Town Lake Trails (south side of downtown) – Austin is bisected by the Colorado River, which has been dammed downstream to create the long, serene Town Lake. (By the way, this is a different Colorado River than the one that runs through the Grand Canyon, in case that last sentence confused you. I know I was a bit befuddled until I looked at a map when I got home.) Austin has created an amazing network of paths, bike trails and pedestrian-only bridges, to encourage residents to access this gem of a park. Strolling around the south bank, you come across the Stevie Ray Vaughn statue and Auditorium Shores, where you can also find pedal-boat rentals and river cruise tours. The water is nearly glassy, making it a draw for crew teams, swimmers and lots and lots of dogs.
Mai Thai (207 San Jacinto Blvd.) – One of the many things we learned during SXSW, is to go west from the convention center to find food. Sure, there are good pop-ups and food trucks if you go east or south, but the throngs of people really get to you and everything is so dirty. For the same price you can sit down in a clean, air conditioned restaurant (that was never more than half-full), and get a huge plate of delicious curry or noodles. We loved it so much, we went back a second time. Free wi-fi, clean bathrooms, and delicious food. Why was this place not packed?
Downtown Art Installations (all around downtown) – It’s hard to see all the little details that make Austin so great when you are surrounded by wall-to-wall people. So we were happily surprised to discover public art in various nooks and crannies of downtown when we wandered around after the festival ended. If you only come to Austin during SXSW, you are likely missing out on all the little things that make the city so vibrant.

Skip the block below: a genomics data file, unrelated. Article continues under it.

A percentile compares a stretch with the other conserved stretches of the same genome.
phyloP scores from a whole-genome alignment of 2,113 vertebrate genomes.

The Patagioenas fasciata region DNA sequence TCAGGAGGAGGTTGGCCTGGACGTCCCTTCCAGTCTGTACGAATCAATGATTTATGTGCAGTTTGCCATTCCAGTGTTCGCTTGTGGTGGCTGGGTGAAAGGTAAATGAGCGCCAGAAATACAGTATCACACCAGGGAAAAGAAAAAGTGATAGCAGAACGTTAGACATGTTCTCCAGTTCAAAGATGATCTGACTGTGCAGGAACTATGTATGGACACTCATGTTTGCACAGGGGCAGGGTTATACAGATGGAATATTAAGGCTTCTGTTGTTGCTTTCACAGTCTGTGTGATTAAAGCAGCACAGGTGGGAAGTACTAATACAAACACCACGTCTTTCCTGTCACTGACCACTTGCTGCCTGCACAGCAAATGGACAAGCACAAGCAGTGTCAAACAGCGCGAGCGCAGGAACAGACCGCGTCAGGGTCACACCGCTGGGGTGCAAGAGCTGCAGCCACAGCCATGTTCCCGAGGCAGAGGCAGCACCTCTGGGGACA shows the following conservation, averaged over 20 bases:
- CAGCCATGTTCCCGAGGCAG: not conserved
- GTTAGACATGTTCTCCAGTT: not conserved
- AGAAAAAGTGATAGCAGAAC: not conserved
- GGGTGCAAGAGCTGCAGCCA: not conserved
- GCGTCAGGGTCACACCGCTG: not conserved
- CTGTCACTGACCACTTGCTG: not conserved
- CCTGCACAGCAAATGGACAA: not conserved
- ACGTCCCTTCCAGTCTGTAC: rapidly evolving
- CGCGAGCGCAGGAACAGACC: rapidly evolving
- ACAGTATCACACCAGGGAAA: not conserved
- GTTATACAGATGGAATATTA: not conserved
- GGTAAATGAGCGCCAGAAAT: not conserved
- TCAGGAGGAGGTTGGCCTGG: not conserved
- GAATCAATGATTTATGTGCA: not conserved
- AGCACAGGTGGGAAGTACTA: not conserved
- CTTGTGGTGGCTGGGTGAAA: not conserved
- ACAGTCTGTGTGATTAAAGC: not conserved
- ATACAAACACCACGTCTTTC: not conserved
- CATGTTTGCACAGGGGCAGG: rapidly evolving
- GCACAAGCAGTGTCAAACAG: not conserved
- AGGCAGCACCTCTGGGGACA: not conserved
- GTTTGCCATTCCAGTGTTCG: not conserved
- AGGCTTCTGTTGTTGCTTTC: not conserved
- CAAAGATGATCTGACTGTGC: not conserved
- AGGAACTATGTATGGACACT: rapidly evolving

Rainey Street – Rainey Street is a neighbourhood in flux. Just southeast of the convention center, this street just a few blocks long is transitioning from a neighborhood of small bungalow dwellings to intimate bars, restaurants and entertainment venues. It is odd and wonderful, with the homey feeling of a low density residential neighborhood. While many of the little buildings have been converted (like Lucille or Craft Pride), others have been moved and replaced with bold architectural statements. The newest venue, Container Bar, was literally being finished as we arrived in Austin, and is comprised of various shipping containers arranged around a courtyard. This little area has all the funkiness you associate with Austin, without the crush of people.
Congress Avenue Bridge Bat Colony – The best free show in town is not in a bar. Although it was a bit early in the season, we did get a chance to see the Mexican free-tailed bats fly out from the underside of the Congress Avenue Bridge one night. Onlookers tend to start gathering a little before sunset, and for a period of about 15 minutes all you see are throngs of bats flying out from under the bridge and heading east down the Colorado River. The peak of the season is in August, when up to 1.5 million bats take flight each evening. A truly spectacular experience.